Scientists see early progress on potential HIV cure
A team of British scientists may be on the brink of developing a cure for HIV.
Researchers recently tested their pioneering therapy on the first of 50 participants in a clinical trial, The Sunday Times reported. Early tests on the first patient, a 44-year-old British social worker, show the virus is undetectable in the man's blood.
"This is one of the first serious attempts at a full cure for HIV," Mark Samuels of Britain's National Institute for Health Research told The Sunday Times, Britain's largest-selling national Sunday newspaper.
"We are exploring the real possibility of curing HIV," Samuels added. "This is a huge challenge and it's still early days, but the progress has been remarkable."
Britain's National Health Service is backing the clinical trials, which are the result of a collaboration between the universities of Oxford, Cambridge, Imperial College London, University College London and King's College London.
The trial's first patient, who said he was gay but did not give his name, said he participated in the trial to help others with the disease.
HIV, which stands for "human immunodeficiency virus," is mainly transmitted through sexual acts or by using infected needles. The virus weakens a person's immune system by destroying important T-cells that fight disease and infection.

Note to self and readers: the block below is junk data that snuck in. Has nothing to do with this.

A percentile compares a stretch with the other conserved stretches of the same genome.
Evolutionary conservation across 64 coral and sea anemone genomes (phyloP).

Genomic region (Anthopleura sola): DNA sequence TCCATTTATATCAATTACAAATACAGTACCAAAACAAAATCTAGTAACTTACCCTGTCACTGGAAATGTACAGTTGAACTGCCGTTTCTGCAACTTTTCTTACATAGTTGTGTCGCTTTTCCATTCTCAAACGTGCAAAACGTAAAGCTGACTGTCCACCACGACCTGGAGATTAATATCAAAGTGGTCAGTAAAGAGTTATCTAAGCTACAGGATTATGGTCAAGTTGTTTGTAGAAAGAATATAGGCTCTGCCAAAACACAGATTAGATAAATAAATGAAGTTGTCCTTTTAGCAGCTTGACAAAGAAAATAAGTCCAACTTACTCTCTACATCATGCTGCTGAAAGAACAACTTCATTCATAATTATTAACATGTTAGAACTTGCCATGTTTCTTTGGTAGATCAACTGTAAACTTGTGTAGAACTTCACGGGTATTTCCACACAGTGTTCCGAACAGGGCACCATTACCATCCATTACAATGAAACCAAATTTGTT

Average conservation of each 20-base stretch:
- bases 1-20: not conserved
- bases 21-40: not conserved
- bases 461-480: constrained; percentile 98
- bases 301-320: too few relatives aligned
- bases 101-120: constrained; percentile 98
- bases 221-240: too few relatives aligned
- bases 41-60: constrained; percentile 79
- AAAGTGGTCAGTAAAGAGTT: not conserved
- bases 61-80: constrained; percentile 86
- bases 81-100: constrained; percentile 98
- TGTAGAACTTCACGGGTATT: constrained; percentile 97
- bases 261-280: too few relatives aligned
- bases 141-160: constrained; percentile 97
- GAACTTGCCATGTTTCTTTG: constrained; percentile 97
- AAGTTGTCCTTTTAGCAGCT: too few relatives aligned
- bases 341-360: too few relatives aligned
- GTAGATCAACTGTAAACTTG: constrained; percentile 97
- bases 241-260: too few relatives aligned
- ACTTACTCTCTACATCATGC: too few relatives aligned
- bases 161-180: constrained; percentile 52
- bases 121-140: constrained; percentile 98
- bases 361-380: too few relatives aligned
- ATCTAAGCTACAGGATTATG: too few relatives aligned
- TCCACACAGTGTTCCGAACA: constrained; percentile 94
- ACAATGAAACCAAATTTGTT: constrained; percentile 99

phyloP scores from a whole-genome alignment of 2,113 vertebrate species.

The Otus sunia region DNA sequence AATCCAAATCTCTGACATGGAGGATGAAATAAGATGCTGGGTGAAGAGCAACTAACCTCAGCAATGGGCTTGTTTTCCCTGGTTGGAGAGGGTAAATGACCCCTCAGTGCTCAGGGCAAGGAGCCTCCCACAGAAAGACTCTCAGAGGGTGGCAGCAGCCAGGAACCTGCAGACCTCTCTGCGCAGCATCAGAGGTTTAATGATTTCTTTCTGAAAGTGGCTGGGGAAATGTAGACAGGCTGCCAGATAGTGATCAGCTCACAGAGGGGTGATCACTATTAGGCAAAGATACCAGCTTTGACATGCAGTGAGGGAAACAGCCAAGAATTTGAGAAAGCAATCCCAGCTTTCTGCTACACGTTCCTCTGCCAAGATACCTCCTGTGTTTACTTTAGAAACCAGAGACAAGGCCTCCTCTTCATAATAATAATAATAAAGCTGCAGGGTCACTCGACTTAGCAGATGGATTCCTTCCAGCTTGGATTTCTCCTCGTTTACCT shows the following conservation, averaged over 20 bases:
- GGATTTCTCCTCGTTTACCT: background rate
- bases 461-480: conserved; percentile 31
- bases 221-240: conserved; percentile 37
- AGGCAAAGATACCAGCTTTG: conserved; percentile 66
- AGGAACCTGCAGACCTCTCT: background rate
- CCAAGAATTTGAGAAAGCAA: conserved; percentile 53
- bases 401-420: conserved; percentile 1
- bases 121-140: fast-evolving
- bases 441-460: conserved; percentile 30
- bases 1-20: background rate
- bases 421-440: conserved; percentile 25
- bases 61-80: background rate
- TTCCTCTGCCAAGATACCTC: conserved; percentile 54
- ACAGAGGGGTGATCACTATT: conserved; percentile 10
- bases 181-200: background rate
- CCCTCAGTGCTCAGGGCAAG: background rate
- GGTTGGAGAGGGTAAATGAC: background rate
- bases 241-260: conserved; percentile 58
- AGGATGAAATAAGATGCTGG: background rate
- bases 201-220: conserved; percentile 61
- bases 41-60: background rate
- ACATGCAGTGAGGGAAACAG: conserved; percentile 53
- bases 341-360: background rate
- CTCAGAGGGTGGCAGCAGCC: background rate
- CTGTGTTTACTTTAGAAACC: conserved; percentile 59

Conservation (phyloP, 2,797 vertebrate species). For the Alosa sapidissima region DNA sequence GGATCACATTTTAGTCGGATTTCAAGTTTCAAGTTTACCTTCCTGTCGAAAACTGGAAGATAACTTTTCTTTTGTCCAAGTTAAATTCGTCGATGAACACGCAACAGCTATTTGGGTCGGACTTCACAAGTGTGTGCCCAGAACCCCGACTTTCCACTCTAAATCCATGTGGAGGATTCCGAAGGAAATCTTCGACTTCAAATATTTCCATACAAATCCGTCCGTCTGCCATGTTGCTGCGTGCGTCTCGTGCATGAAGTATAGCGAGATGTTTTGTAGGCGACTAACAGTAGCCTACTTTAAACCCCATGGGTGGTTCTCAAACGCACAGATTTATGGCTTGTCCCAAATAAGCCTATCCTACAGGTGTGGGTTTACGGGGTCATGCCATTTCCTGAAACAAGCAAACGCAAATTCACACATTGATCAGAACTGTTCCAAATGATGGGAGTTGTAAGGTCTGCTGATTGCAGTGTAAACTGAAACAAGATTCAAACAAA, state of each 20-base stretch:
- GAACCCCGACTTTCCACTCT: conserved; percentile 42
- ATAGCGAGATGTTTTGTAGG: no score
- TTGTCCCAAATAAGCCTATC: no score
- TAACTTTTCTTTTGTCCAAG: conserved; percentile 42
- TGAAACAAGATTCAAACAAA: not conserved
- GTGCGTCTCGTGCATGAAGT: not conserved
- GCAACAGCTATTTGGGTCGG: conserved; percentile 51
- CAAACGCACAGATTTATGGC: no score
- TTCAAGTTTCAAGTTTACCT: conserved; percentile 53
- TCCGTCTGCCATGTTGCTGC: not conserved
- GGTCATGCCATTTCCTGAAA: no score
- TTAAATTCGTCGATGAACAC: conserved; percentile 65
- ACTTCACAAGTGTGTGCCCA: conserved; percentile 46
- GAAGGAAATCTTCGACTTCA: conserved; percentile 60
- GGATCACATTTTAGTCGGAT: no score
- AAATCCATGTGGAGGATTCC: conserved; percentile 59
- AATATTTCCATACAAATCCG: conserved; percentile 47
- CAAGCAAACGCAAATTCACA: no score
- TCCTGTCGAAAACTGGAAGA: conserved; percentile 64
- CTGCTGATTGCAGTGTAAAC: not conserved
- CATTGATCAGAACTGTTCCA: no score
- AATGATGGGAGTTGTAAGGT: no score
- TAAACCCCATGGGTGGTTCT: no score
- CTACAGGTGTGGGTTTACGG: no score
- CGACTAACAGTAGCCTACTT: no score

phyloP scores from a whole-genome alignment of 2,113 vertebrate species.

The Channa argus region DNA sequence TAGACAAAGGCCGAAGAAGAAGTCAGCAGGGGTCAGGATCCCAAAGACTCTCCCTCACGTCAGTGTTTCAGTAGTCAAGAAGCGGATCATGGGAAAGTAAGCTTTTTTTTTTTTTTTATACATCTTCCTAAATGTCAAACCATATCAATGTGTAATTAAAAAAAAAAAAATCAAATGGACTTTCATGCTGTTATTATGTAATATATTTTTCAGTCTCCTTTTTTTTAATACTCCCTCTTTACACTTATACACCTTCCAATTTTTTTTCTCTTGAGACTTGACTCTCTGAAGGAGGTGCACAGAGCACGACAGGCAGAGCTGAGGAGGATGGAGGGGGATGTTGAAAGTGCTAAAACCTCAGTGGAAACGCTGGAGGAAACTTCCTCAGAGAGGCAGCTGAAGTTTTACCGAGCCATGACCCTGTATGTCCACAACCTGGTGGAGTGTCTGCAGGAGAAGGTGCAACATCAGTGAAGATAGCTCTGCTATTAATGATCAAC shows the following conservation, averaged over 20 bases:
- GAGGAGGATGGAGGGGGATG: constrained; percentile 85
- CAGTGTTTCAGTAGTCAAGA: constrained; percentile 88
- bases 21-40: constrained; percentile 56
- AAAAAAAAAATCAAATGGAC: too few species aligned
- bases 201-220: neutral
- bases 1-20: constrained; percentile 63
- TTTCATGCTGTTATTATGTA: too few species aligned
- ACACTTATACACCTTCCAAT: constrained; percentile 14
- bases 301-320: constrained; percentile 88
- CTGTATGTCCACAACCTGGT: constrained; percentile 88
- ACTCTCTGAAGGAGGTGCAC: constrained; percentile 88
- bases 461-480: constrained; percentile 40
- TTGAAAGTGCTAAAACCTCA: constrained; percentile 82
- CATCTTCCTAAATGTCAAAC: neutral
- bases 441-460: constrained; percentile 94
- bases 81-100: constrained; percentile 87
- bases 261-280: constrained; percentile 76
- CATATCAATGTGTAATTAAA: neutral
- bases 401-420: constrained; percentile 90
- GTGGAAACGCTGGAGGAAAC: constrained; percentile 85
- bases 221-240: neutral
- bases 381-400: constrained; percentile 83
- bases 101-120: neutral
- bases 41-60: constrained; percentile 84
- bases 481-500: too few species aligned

About 36.7 million people are living with HIV worldwide, according to the U.S. Centers for Disease Control and Prevention.
Around 2.1 million new cases were added in 2015, with nearly two-thirds of new infections occurring in Sub-Saharan Africa, the CDC reported.
If left untreated, HIV can lead to acquired immunodeficiency syndrome (AIDS). Around 1.1 million people died from AIDS-related illnesses last year.
While antiretroviral therapies can help control HIV's effects on people's immune system, no effective cure exists yet.
The British researchers' potential cure would mirror the effects of antiretroviral therapies in some ways.
In untreated patients, the HIV hijacks T-cells and turns them into virus-producing spawn that infect other T-cells. Antiretroviral therapies target and suppress this activity, but they still leave millions of dormant, infected T-cells lying in wait throughout the body.
The new treatment would both suppress infections and kill the reservoir of dormant cells, The Sunday Times reported.
Sarah Fidler, a consultant physician and professor at Imperial College London, said medical tests of the potentially breakthrough therapy would continue for the next five years.
"It has worked in the laboratory and there is good evidence it will work in humans too," Fidler told the British newspaper. "But we must stress that we are still a long way from any actual therapy."